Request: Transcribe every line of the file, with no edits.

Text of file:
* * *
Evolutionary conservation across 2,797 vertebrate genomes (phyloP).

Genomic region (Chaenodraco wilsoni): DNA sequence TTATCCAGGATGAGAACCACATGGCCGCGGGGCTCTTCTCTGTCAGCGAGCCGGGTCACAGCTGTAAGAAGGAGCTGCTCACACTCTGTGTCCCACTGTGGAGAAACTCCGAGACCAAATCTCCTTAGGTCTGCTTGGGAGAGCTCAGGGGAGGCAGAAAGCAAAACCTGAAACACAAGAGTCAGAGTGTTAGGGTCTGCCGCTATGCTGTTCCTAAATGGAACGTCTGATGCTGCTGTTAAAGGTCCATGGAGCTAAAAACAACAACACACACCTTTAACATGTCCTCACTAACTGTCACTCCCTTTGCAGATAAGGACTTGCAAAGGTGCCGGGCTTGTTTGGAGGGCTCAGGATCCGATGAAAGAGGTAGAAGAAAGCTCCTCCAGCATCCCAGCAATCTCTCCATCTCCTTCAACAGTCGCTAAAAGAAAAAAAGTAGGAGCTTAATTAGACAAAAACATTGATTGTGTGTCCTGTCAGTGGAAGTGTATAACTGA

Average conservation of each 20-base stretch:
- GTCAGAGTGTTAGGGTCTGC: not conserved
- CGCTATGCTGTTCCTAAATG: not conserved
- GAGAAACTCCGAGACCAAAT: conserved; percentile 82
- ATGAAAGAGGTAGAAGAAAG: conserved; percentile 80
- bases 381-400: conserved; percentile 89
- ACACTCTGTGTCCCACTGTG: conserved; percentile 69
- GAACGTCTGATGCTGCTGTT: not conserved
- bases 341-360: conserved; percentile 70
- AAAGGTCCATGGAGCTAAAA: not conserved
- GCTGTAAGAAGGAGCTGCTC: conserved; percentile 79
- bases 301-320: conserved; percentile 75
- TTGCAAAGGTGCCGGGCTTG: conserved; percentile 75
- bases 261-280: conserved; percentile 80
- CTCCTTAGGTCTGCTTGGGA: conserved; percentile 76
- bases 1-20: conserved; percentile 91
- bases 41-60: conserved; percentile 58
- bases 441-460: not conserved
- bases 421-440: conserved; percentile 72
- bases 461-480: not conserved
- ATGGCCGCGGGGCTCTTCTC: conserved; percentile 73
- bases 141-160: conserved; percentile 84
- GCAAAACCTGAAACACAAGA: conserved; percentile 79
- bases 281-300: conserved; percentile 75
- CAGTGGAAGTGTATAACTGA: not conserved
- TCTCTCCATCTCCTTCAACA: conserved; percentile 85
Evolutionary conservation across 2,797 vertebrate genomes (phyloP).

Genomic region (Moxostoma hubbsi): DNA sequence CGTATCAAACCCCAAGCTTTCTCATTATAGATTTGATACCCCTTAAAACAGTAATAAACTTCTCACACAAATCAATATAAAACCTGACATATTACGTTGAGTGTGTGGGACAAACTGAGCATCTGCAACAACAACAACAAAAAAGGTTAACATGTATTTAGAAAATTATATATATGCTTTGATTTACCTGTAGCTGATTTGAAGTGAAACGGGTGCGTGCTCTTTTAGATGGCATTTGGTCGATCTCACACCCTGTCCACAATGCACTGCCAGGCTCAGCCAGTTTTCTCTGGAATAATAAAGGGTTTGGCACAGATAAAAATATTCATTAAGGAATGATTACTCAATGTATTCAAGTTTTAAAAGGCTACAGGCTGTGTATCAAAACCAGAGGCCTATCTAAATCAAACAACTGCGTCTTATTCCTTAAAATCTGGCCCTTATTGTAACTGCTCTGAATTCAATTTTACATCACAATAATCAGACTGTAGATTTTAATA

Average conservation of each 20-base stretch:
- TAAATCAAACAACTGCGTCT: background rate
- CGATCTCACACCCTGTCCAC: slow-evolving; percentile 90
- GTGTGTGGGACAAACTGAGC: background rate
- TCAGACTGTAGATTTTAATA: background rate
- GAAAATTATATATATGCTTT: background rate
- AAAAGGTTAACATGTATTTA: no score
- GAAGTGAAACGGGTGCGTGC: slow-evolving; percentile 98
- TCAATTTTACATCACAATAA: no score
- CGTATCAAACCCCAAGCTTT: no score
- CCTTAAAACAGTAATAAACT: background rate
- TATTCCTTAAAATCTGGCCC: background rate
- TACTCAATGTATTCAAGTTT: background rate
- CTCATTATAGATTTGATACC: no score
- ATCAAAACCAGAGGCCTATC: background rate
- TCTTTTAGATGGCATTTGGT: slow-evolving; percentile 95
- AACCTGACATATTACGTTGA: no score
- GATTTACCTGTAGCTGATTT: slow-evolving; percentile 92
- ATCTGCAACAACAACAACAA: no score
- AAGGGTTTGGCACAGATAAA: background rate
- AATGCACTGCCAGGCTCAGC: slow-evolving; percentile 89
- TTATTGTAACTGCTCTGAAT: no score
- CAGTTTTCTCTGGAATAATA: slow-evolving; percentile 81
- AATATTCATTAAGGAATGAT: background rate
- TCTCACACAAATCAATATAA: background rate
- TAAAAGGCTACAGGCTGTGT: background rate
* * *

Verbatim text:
Evolutionary conservation across 2,797 vertebrate genomes (phyloP).

Genomic region (Chaenodraco wilsoni): DNA sequence TTATCCAGGATGAGAACCACATGGCCGCGGGGCTCTTCTCTGTCAGCGAGCCGGGTCACAGCTGTAAGAAGGAGCTGCTCACACTCTGTGTCCCACTGTGGAGAAACTCCGAGACCAAATCTCCTTAGGTCTGCTTGGGAGAGCTCAGGGGAGGCAGAAAGCAAAACCTGAAACACAAGAGTCAGAGTGTTAGGGTCTGCCGCTATGCTGTTCCTAAATGGAACGTCTGATGCTGCTGTTAAAGGTCCATGGAGCTAAAAACAACAACACACACCTTTAACATGTCCTCACTAACTGTCACTCCCTTTGCAGATAAGGACTTGCAAAGGTGCCGGGCTTGTTTGGAGGGCTCAGGATCCGATGAAAGAGGTAGAAGAAAGCTCCTCCAGCATCCCAGCAATCTCTCCATCTCCTTCAACAGTCGCTAAAAGAAAAAAAGTAGGAGCTTAATTAGACAAAAACATTGATTGTGTGTCCTGTCAGTGGAAGTGTATAACTGA

Average conservation of each 20-base stretch:
- GTCAGAGTGTTAGGGTCTGC: not conserved
- CGCTATGCTGTTCCTAAATG: not conserved
- GAGAAACTCCGAGACCAAAT: conserved; percentile 82
- ATGAAAGAGGTAGAAGAAAG: conserved; percentile 80
- bases 381-400: conserved; percentile 89
- ACACTCTGTGTCCCACTGTG: conserved; percentile 69
- GAACGTCTGATGCTGCTGTT: not conserved
- bases 341-360: conserved; percentile 70
- AAAGGTCCATGGAGCTAAAA: not conserved
- GCTGTAAGAAGGAGCTGCTC: conserved; percentile 79
- bases 301-320: conserved; percentile 75
- TTGCAAAGGTGCCGGGCTTG: conserved; percentile 75
- bases 261-280: conserved; percentile 80
- CTCCTTAGGTCTGCTTGGGA: conserved; percentile 76
- bases 1-20: conserved; percentile 91
- bases 41-60: conserved; percentile 58
- bases 441-460: not conserved
- bases 421-440: conserved; percentile 72
- bases 461-480: not conserved
- ATGGCCGCGGGGCTCTTCTC: conserved; percentile 73
- bases 141-160: conserved; percentile 84
- GCAAAACCTGAAACACAAGA: conserved; percentile 79
- bases 281-300: conserved; percentile 75
- CAGTGGAAGTGTATAACTGA: not conserved
- TCTCTCCATCTCCTTCAACA: conserved; percentile 85
Evolutionary conservation across 2,797 vertebrate genomes (phyloP).

Genomic region (Moxostoma hubbsi): DNA sequence CGTATCAAACCCCAAGCTTTCTCATTATAGATTTGATACCCCTTAAAACAGTAATAAACTTCTCACACAAATCAATATAAAACCTGACATATTACGTTGAGTGTGTGGGACAAACTGAGCATCTGCAACAACAACAACAAAAAAGGTTAACATGTATTTAGAAAATTATATATATGCTTTGATTTACCTGTAGCTGATTTGAAGTGAAACGGGTGCGTGCTCTTTTAGATGGCATTTGGTCGATCTCACACCCTGTCCACAATGCACTGCCAGGCTCAGCCAGTTTTCTCTGGAATAATAAAGGGTTTGGCACAGATAAAAATATTCATTAAGGAATGATTACTCAATGTATTCAAGTTTTAAAAGGCTACAGGCTGTGTATCAAAACCAGAGGCCTATCTAAATCAAACAACTGCGTCTTATTCCTTAAAATCTGGCCCTTATTGTAACTGCTCTGAATTCAATTTTACATCACAATAATCAGACTGTAGATTTTAATA

Average conservation of each 20-base stretch:
- TAAATCAAACAACTGCGTCT: background rate
- CGATCTCACACCCTGTCCAC: slow-evolving; percentile 90
- GTGTGTGGGACAAACTGAGC: background rate
- TCAGACTGTAGATTTTAATA: background rate
- GAAAATTATATATATGCTTT: background rate
- AAAAGGTTAACATGTATTTA: no score
- GAAGTGAAACGGGTGCGTGC: slow-evolving; percentile 98
- TCAATTTTACATCACAATAA: no score
- CGTATCAAACCCCAAGCTTT: no score
- CCTTAAAACAGTAATAAACT: background rate
- TATTCCTTAAAATCTGGCCC: background rate
- TACTCAATGTATTCAAGTTT: background rate
- CTCATTATAGATTTGATACC: no score
- ATCAAAACCAGAGGCCTATC: background rate
- TCTTTTAGATGGCATTTGGT: slow-evolving; percentile 95
- AACCTGACATATTACGTTGA: no score
- GATTTACCTGTAGCTGATTT: slow-evolving; percentile 92
- ATCTGCAACAACAACAACAA: no score
- AAGGGTTTGGCACAGATAAA: background rate
- AATGCACTGCCAGGCTCAGC: slow-evolving; percentile 89
- TTATTGTAACTGCTCTGAAT: no score
- CAGTTTTCTCTGGAATAATA: slow-evolving; percentile 81
- AATATTCATTAAGGAATGAT: background rate
- TCTCACACAAATCAATATAA: background rate
- TAAAAGGCTACAGGCTGTGT: background rate